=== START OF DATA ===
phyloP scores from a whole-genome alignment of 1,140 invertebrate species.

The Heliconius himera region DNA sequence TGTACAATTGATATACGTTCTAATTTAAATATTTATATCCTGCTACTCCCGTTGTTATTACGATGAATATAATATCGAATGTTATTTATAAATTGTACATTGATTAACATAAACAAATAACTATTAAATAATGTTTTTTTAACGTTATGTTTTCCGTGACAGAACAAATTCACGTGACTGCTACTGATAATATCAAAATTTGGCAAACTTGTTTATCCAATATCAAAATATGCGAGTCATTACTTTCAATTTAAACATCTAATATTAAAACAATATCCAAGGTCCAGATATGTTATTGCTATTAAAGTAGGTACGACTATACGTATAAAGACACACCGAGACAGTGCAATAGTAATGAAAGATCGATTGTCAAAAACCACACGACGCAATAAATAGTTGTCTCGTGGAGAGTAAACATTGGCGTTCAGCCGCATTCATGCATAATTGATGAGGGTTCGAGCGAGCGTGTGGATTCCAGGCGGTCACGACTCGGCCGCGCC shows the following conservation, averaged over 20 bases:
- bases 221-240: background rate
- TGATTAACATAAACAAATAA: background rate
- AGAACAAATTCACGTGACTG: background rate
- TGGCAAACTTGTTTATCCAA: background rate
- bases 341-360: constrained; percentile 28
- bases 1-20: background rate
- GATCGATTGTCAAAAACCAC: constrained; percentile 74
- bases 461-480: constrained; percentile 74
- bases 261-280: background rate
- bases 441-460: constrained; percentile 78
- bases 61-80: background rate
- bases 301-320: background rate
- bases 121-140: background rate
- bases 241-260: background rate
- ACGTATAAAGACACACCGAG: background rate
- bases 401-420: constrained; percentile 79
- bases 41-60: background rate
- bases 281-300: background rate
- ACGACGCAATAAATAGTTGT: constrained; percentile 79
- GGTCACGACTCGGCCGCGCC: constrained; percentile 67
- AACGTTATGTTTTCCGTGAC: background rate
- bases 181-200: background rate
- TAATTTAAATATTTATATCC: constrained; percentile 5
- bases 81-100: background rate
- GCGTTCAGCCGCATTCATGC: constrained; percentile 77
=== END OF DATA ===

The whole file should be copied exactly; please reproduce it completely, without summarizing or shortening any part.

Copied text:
phyloP scores from a whole-genome alignment of 1,140 invertebrate species.

The Heliconius himera region DNA sequence TGTACAATTGATATACGTTCTAATTTAAATATTTATATCCTGCTACTCCCGTTGTTATTACGATGAATATAATATCGAATGTTATTTATAAATTGTACATTGATTAACATAAACAAATAACTATTAAATAATGTTTTTTTAACGTTATGTTTTCCGTGACAGAACAAATTCACGTGACTGCTACTGATAATATCAAAATTTGGCAAACTTGTTTATCCAATATCAAAATATGCGAGTCATTACTTTCAATTTAAACATCTAATATTAAAACAATATCCAAGGTCCAGATATGTTATTGCTATTAAAGTAGGTACGACTATACGTATAAAGACACACCGAGACAGTGCAATAGTAATGAAAGATCGATTGTCAAAAACCACACGACGCAATAAATAGTTGTCTCGTGGAGAGTAAACATTGGCGTTCAGCCGCATTCATGCATAATTGATGAGGGTTCGAGCGAGCGTGTGGATTCCAGGCGGTCACGACTCGGCCGCGCC shows the following conservation, averaged over 20 bases:
- bases 221-240: background rate
- TGATTAACATAAACAAATAA: background rate
- AGAACAAATTCACGTGACTG: background rate
- TGGCAAACTTGTTTATCCAA: background rate
- bases 341-360: constrained; percentile 28
- bases 1-20: background rate
- GATCGATTGTCAAAAACCAC: constrained; percentile 74
- bases 461-480: constrained; percentile 74
- bases 261-280: background rate
- bases 441-460: constrained; percentile 78
- bases 61-80: background rate
- bases 301-320: background rate
- bases 121-140: background rate
- bases 241-260: background rate
- ACGTATAAAGACACACCGAG: background rate
- bases 401-420: constrained; percentile 79
- bases 41-60: background rate
- bases 281-300: background rate
- ACGACGCAATAAATAGTTGT: constrained; percentile 79
- GGTCACGACTCGGCCGCGCC: constrained; percentile 67
- AACGTTATGTTTTCCGTGAC: background rate
- bases 181-200: background rate
- TAATTTAAATATTTATATCC: constrained; percentile 5
- bases 81-100: background rate
- GCGTTCAGCCGCATTCATGC: constrained; percentile 77